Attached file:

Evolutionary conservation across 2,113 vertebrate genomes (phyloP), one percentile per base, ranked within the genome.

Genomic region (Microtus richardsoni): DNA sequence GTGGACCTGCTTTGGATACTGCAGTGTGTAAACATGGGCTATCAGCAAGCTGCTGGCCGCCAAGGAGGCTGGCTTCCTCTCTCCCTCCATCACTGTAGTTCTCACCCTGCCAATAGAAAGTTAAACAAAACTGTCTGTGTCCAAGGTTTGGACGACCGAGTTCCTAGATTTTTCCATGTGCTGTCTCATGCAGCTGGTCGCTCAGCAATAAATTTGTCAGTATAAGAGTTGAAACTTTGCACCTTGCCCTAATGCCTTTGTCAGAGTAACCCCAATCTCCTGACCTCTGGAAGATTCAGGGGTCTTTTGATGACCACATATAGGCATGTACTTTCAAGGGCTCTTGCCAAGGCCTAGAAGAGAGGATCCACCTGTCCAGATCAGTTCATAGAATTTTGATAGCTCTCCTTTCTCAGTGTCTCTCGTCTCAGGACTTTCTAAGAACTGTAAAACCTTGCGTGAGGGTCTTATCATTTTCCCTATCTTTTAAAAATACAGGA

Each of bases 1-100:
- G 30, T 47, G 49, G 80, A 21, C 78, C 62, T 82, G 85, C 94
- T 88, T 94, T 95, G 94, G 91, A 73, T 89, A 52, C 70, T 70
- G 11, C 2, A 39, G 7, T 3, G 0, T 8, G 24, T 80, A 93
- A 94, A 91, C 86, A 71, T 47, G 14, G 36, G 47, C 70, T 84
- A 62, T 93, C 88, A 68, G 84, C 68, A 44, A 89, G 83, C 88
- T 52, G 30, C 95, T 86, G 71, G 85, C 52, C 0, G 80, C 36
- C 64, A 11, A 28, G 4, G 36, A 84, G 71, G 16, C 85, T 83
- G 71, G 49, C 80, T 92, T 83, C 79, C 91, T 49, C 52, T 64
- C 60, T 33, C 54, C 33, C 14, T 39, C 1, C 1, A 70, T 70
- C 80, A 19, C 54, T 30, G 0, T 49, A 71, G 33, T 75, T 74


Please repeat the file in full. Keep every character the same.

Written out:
Evolutionary conservation across 2,113 vertebrate genomes (phyloP), one percentile per base, ranked within the genome.

Genomic region (Microtus richardsoni): DNA sequence GTGGACCTGCTTTGGATACTGCAGTGTGTAAACATGGGCTATCAGCAAGCTGCTGGCCGCCAAGGAGGCTGGCTTCCTCTCTCCCTCCATCACTGTAGTTCTCACCCTGCCAATAGAAAGTTAAACAAAACTGTCTGTGTCCAAGGTTTGGACGACCGAGTTCCTAGATTTTTCCATGTGCTGTCTCATGCAGCTGGTCGCTCAGCAATAAATTTGTCAGTATAAGAGTTGAAACTTTGCACCTTGCCCTAATGCCTTTGTCAGAGTAACCCCAATCTCCTGACCTCTGGAAGATTCAGGGGTCTTTTGATGACCACATATAGGCATGTACTTTCAAGGGCTCTTGCCAAGGCCTAGAAGAGAGGATCCACCTGTCCAGATCAGTTCATAGAATTTTGATAGCTCTCCTTTCTCAGTGTCTCTCGTCTCAGGACTTTCTAAGAACTGTAAAACCTTGCGTGAGGGTCTTATCATTTTCCCTATCTTTTAAAAATACAGGA

Each of bases 1-100:
- G 30, T 47, G 49, G 80, A 21, C 78, C 62, T 82, G 85, C 94
- T 88, T 94, T 95, G 94, G 91, A 73, T 89, A 52, C 70, T 70
- G 11, C 2, A 39, G 7, T 3, G 0, T 8, G 24, T 80, A 93
- A 94, A 91, C 86, A 71, T 47, G 14, G 36, G 47, C 70, T 84
- A 62, T 93, C 88, A 68, G 84, C 68, A 44, A 89, G 83, C 88
- T 52, G 30, C 95, T 86, G 71, G 85, C 52, C 0, G 80, C 36
- C 64, A 11, A 28, G 4, G 36, A 84, G 71, G 16, C 85, T 83
- G 71, G 49, C 80, T 92, T 83, C 79, C 91, T 49, C 52, T 64
- C 60, T 33, C 54, C 33, C 14, T 39, C 1, C 1, A 70, T 70
- C 80, A 19, C 54, T 30, G 0, T 49, A 71, G 33, T 75, T 74